“Biologists must constantly keep in mind that what they see was not designed, but rather evolved. It might be thought, therefore, that evolutionary arguments would play a large part in guiding biological research, but this is far from the case. It is difficult enough to study what is happening now. To figure out exactly what happened in evolution is even more difficult. Thus evolutionary achievements can be used as hints to suggest possible lines of research, but it is highly dangerous to trust them too much. It is all too easy to make mistaken inferences unless the process involved is already very well understood.”
    Francis Crick – What Mad Pursuit (1988)

    Moreover, besides failing to provide useful guidance to science, neo-Darwinism has a long history of making inaccurate predictions, such as vestigial organs and junk DNA. Inaccurate predictions that have constantly led true scientific inquiry astray

    Darwin’s (failed) Predictions – Cornelius G. Hunter – 2015
    This paper evaluates 23 fundamental (false) predictions of evolutionary theory from a wide range of different categories. The paper begins with a brief introduction to the nature of scientific predictions, and typical concerns evolutionists raise against investigating predictions of evolution. The paper next presents the individual predictions in seven categories: early evolution, evolutionary causes, molecular evolution, common descent, evolutionary phylogenies, evolutionary pathways, and behavior. Finally the conclusion summarizes these various predictions, their implications for evolution’s capacity to explain phenomena, and how they bear on evolutionist’s claims about their theory.
    Why investigate evolution’s false predictions?
    Responses to common objections
    *Early evolution predictions
    The DNA code is not unique
    The cell’s fundamental molecules are universal
    *Evolutionary causes predictions
    Mutations are not adaptive
    Embryology and common descent
    Competition is greatest between neighbors
    *Molecular evolution predictions
    Protein evolution
    Histone proteins cannot tolerate much change
    The molecular clock keeps evolutionary time
    *Common descent predictions
    The pentadactyl pattern and common descent
    Serological tests reveal evolutionary relationships
    Biology is not lineage specific
    Similar species share similar genes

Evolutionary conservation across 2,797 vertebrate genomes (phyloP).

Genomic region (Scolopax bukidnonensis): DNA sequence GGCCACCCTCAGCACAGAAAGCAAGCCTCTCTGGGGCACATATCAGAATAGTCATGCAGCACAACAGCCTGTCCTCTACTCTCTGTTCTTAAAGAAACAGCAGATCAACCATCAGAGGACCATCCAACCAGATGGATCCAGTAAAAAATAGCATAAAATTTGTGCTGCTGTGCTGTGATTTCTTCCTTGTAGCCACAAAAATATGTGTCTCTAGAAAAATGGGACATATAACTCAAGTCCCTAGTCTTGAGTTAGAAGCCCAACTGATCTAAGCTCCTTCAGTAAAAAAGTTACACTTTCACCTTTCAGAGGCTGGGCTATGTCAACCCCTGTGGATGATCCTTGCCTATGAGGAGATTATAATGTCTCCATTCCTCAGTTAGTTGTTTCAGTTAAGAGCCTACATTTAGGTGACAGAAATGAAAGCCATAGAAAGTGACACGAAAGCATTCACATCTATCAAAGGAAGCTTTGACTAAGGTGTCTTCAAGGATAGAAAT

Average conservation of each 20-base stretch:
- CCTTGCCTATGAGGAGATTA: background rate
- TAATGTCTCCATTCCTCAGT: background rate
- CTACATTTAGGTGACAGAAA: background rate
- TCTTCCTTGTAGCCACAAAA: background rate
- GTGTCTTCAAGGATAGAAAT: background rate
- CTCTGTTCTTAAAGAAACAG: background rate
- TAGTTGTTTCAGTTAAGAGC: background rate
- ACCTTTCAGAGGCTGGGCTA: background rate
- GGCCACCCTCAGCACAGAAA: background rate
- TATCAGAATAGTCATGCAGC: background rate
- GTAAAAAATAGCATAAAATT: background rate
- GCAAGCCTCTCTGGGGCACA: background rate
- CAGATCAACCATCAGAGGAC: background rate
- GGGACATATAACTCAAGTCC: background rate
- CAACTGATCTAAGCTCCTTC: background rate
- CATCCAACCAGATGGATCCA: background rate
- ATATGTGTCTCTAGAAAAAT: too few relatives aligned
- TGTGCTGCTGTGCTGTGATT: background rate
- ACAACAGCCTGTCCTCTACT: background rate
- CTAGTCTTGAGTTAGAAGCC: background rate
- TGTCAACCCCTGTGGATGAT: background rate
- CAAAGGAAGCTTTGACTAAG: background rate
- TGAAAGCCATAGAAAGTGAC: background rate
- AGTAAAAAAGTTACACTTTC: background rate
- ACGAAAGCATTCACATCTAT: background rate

*Evolutionary phylogenies predictions
    Genomic features are not sporadically distributed
    Gene and host phylogenies are congruent
    Gene phylogenies are congruent
    The species should form an evolutionary tree
    *Evolutionary pathways predictions
    Complex structures evolved from simpler structures
    Structures do not evolve before there is a need for them
    Functionally unconstrained DNA is not conserved
    Nature does not make leaps
    Cell death
    What false predictions tell us about evolution

    Why investigate evolution’s false predictions?
    Excerpt: The predictions examined in this paper were selected according to several criteria. They cover a wide spectrum of evolutionary theory and are fundamental to the theory, reflecting major tenets of evolutionary thought. They were widely held by the consensus rather than reflecting one viewpoint of several competing viewpoints. Each prediction was a natural and fundamental expectation of the theory of evolution, and constituted mainstream evolutionary science. Furthermore, the selected predictions are not vague but rather are specific and can be objectively evaluated. They have been tested and evaluated and the outcome is not controversial or in question. And finally the predictions have implications for evolution’s (in)capacity to explain phenomena, as discussed in the conclusions.

  17. 17
    bornagain77 says:

    As well, as to the somewhat minor extent Darwinian reasoning has influenced medical diagnostics, it has led to much ‘medical malpractice’ in the past:

    Evolution’s “vestigial organ” argument debunked
    Excerpt: “The appendix, like the once ‘vestigial’ tonsils and adenoids, is a lymphoid organ (part of the body’s immune system) which makes antibodies against infections in the digestive system. Believing it to be a useless evolutionary ‘left over,’ many surgeons once removed even the healthy appendix whenever they were in the abdominal cavity. Today, removal of a healthy appendix under most circumstances would be considered medical malpractice” (David Menton, Ph.D., “The Human Tail, and Other Tales of Evolution,” St. Louis MetroVoice , January 1994, Vol. 4, No. 1).
    “Doctors once thought tonsils were simply useless evolutionary leftovers and took them out thinking that it could do no harm. Today there is considerable evidence that there are more troubles in the upper respiratory tract after tonsil removal than before, and doctors generally agree that simple enlargement of tonsils is hardly an indication for surgery” (J.D. Ratcliff, Your Body and How it Works, 1975, p. 137).